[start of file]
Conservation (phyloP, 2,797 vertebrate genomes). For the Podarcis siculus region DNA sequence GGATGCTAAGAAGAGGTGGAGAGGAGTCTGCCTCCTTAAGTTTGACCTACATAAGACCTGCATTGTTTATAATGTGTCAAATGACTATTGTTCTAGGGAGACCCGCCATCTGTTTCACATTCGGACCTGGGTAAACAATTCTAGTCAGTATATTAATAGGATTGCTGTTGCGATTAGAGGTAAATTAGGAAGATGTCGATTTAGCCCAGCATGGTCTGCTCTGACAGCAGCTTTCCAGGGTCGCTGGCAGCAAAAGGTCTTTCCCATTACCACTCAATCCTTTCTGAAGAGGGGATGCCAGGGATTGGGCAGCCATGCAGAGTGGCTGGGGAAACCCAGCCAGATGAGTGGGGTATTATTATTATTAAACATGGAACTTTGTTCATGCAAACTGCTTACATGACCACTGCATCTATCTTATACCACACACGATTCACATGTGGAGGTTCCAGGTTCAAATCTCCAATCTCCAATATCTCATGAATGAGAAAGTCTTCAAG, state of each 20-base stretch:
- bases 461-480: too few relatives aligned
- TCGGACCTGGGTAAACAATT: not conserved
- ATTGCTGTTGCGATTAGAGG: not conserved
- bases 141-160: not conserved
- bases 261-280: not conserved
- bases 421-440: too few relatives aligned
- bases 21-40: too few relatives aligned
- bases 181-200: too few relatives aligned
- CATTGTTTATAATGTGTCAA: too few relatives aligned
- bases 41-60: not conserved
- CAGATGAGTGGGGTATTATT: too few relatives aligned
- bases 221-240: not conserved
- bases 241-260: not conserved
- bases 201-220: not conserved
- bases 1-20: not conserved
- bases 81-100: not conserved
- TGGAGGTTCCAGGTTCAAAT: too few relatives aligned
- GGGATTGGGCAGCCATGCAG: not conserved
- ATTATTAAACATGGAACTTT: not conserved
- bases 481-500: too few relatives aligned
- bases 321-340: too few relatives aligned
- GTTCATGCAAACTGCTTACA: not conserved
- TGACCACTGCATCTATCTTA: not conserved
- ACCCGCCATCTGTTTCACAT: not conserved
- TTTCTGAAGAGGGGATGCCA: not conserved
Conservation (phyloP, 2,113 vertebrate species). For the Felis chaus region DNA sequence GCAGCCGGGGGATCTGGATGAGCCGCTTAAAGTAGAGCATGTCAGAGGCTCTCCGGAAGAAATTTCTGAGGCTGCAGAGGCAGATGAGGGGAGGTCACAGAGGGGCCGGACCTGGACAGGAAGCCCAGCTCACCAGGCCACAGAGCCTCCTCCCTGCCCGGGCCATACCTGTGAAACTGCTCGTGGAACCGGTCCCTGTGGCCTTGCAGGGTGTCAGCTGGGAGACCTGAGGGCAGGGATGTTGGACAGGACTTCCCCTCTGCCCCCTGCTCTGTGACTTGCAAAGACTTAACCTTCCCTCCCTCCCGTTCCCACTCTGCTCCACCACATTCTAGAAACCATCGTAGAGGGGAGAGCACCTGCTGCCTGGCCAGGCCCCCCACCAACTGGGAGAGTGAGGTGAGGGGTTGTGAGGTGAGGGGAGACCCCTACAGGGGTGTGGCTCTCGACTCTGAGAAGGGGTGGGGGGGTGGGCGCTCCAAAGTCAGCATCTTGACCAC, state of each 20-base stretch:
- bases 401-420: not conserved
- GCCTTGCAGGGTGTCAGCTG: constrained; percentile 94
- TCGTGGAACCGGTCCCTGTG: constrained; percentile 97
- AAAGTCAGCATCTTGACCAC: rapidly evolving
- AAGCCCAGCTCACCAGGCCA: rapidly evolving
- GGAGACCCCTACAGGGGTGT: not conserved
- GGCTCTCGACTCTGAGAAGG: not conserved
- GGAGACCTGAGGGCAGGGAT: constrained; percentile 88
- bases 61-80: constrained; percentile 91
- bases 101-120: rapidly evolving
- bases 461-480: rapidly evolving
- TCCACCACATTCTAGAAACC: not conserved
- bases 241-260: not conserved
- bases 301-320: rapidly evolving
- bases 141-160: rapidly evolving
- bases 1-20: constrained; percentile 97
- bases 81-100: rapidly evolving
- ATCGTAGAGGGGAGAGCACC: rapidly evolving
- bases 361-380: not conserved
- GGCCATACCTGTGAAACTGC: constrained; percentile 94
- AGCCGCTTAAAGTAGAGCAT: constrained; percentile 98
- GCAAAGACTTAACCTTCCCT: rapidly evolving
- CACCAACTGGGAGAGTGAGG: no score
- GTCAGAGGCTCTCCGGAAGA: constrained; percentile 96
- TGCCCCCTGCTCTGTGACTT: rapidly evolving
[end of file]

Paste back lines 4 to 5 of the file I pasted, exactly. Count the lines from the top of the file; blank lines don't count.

- ATTGCTGTTGCGATTAGAGG: not conserved
- bases 141-160: not conserved